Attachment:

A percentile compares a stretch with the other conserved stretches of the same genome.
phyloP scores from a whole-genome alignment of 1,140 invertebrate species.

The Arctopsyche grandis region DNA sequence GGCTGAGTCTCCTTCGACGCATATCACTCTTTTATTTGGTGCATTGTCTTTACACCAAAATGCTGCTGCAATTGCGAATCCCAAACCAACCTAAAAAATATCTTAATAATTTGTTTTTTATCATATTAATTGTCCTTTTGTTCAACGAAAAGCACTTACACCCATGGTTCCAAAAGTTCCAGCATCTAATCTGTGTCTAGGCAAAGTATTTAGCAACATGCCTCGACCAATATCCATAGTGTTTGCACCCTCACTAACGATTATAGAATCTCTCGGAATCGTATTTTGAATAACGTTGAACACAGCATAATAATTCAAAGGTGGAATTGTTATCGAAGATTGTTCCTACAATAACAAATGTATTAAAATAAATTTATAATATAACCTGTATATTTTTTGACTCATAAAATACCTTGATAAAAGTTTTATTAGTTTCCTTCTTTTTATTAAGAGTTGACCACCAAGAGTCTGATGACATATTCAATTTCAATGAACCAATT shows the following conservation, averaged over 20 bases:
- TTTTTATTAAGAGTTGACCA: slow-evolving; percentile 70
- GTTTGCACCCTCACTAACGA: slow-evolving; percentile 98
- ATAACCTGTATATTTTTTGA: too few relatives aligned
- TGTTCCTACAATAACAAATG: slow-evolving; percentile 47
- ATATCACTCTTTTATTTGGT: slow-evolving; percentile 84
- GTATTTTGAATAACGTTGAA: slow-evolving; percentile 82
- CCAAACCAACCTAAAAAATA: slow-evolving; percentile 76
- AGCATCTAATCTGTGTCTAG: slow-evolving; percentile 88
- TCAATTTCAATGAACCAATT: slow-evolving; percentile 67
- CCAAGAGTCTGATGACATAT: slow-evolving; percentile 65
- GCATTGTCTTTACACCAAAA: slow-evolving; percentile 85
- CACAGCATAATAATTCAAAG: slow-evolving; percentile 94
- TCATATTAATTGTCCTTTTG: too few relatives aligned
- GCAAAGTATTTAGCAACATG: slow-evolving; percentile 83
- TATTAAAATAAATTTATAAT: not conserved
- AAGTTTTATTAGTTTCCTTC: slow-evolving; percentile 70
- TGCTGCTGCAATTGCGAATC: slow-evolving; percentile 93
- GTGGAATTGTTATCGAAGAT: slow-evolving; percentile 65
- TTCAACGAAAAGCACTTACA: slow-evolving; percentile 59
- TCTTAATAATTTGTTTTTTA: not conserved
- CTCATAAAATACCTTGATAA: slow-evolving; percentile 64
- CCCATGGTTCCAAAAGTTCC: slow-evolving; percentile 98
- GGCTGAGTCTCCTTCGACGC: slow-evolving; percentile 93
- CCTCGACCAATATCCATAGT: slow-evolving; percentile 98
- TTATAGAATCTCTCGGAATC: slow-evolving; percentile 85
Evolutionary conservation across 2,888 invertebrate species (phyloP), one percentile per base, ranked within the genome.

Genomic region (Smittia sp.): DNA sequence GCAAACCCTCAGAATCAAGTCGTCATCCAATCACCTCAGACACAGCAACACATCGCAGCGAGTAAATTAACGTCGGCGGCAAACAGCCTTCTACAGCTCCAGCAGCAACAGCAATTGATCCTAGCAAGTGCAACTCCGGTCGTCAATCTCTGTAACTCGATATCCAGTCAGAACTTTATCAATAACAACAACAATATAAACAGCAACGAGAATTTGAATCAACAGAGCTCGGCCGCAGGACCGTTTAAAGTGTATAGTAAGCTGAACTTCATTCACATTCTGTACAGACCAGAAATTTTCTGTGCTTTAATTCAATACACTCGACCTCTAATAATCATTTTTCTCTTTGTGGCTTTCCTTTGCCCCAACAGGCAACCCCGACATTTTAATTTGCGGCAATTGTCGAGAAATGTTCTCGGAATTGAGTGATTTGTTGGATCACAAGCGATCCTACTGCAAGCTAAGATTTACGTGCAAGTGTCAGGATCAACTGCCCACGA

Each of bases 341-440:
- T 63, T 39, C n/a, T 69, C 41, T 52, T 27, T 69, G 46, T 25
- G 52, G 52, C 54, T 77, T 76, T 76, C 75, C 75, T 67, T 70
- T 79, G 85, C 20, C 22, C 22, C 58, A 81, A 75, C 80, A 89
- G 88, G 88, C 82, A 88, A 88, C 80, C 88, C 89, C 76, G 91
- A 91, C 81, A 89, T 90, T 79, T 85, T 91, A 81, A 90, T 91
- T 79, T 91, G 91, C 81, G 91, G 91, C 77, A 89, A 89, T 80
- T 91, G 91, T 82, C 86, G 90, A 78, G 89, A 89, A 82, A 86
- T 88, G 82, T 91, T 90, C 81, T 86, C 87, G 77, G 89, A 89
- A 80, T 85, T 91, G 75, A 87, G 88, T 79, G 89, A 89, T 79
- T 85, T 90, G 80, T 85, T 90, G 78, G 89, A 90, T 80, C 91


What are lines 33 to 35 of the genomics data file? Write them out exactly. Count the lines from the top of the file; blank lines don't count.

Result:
- G 52, G 52, C 54, T 77, T 76, T 76, C 75, C 75, T 67, T 70
- T 79, G 85, C 20, C 22, C 22, C 58, A 81, A 75, C 80, A 89
- G 88, G 88, C 82, A 88, A 88, C 80, C 88, C 89, C 76, G 91